While most understand that the Tax Cuts and Jobs Act of 2017 (“the Act”) has had a major impact on tax rates and deductions, it is important to note that it will have a significant effect on separating and divorcing spouses as of January 1, 2019. The Act repealed sections of the tax code which allowed for an above the line tax deduction for the spouse paying alimony and required the alimony recipient to declare it as income on his or her tax return. Until the start of the new year, however, alimony can still be deductible to the payor and declared as income by the recipient. If an order is modified after January 1, 2019, alimony will still be deductible to the payor and included as income to payee as long as the post January 1, 2019, order or written agreement expressly states this.
Spousal support is not going away. It is fundamental to any divorce where there is a disparity of income. The elimination of the alimony deduction may have a negative financial effect though on all but those in the highest tax brackets. For example, if a receiving spouse’s net taxable income is over $41,000 per month ($500,000), including any spousal support, he or she is going to be in the same tax bracket as the payor, so the alimony tax deduction simply shifts the tax from the payor to the payee. For these high-earners, there is no benefit to the deduction. On the other hand, where there is a differential between the payor’s higher tax bracket, and the payee’s lower tax bracket, there is a tax savings and in some cases, it is significant. The software family lawyers use to determine temporary spousal support (and often permanent spousal support), showed the tax savings and in “recommending” an amount of spousal support it divided the tax savings between the parties. Many couples benefited from this savings. With this tax savings, payors of spousal support could pay more support (than if there was no deduction at all) and, consequently, there was more money available to the family than there will be after January 1, 2019, when the alimony deduction is eliminated.
The software that most family law practitioners use has the Santa Clara, Alameda, Marin, Yolo, Humboldt, or Kings County spousal support guidelines built into the system, depending on which county the case is in. The Santa Clara County guideline states as follows: “Temporary spousal or partner support is generally computed by taking 40% of the net income of the payor, minus 50% of the net income of the payee, adjusted for tax consequences. If there is child support, temporary spousal or partner support is calculated on net income not allocated to child support and/or child-related expenses. The temporary spousal support calculations apply these assumptions.” Because this formula was developed when spousal support was tax deductible, leaders in the field believe it will have to be adjusted to reduce the 40% of the payor’s income because the payor will have less net income available to pay spousal support under the new tax law. I would expect changes to be coming to local court guidelines soon. In the meantime, practitioners should be prepared to argue that the guideline no longer represents a fair allocation of the financial resources between the payor and the payee. Note that the rule in Los Angeles states that the Court may use the Santa Clara County guideline — not that it must apply the guideline.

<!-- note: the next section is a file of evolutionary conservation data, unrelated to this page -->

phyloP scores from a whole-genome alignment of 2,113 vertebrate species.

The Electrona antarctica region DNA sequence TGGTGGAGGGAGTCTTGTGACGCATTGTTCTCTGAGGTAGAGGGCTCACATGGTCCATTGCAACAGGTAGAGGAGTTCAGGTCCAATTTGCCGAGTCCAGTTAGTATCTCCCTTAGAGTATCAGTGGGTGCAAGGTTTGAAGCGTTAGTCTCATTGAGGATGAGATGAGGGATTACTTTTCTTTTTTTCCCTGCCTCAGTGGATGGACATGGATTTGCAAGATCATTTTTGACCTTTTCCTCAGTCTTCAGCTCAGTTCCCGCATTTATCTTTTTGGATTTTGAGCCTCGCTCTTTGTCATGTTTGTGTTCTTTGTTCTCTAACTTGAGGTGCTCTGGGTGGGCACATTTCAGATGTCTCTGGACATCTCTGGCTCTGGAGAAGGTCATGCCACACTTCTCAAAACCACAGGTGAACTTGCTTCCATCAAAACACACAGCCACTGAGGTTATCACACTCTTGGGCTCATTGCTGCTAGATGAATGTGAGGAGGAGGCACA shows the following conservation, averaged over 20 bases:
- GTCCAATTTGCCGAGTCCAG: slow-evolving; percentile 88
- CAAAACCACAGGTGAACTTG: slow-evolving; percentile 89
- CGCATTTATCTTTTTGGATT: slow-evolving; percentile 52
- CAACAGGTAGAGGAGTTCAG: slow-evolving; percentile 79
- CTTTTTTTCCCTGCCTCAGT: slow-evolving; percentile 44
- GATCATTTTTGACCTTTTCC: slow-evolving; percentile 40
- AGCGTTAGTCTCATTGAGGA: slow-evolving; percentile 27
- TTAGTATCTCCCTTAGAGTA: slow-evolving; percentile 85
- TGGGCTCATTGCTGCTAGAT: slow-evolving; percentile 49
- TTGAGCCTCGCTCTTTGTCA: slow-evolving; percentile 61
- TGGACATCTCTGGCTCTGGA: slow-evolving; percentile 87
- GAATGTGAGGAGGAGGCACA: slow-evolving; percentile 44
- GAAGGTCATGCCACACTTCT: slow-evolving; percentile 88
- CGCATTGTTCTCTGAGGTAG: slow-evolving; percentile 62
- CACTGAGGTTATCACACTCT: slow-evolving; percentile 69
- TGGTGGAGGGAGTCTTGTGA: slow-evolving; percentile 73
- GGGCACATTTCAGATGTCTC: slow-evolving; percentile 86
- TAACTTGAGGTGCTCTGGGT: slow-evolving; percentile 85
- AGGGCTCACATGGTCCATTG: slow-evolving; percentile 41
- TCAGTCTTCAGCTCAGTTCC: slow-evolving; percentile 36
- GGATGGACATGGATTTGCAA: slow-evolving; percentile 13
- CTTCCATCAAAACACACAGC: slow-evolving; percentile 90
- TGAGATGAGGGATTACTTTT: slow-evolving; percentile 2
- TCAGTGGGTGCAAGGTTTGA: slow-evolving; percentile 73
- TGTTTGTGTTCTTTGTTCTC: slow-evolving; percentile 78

Another aspect of alimony that will disappear as a result of the Act is recapture. Essentially, the recapture rules were enacted in order to ensure that parties to a divorce could not disguise a property settlement as alimony in order to obtain a significant tax deduction. At best, these rules were arcane and trapped many an unwary party to a divorce, not to mention the attorneys that represented them. Essentially, if the order for alimony reduced in amount (stepped-down) too much in the first three years that spousal support was paid, the deduction would be disallowed and recaptured later. No one will miss this arcane provision of the Internal Revenue Code, except the family law test examiners who loved to stump the so-called experts.
Considering that the elimination of this alimony deduction saves the U.S. Government less than $1 billion a year, according to reports, many wonder why Congress chose to terminate this provision of the tax law. Some speculate that some Republicans saw this deduction as a divorce subsidy and that it encouraged people to get a divorce. Whatever the reasons behind the change, the fact is that, because of the loss of the alimony deduction, it will now be more costly for some to live after going through a divorce. While there have never been many financial benefits to divorce, the situation now will be even worse as a result of there now being less money to support an already divided family. For these reasons, you might want to get those alimony agreements or orders finalized before December 31st.
Peter M. Walzer is the founding partner of the Southern California law firm Walzer Melcher LLP, a practice focused exclusively on family law with offices in Woodland Hills. He is President of the American Academy of Matrimonial Lawyers.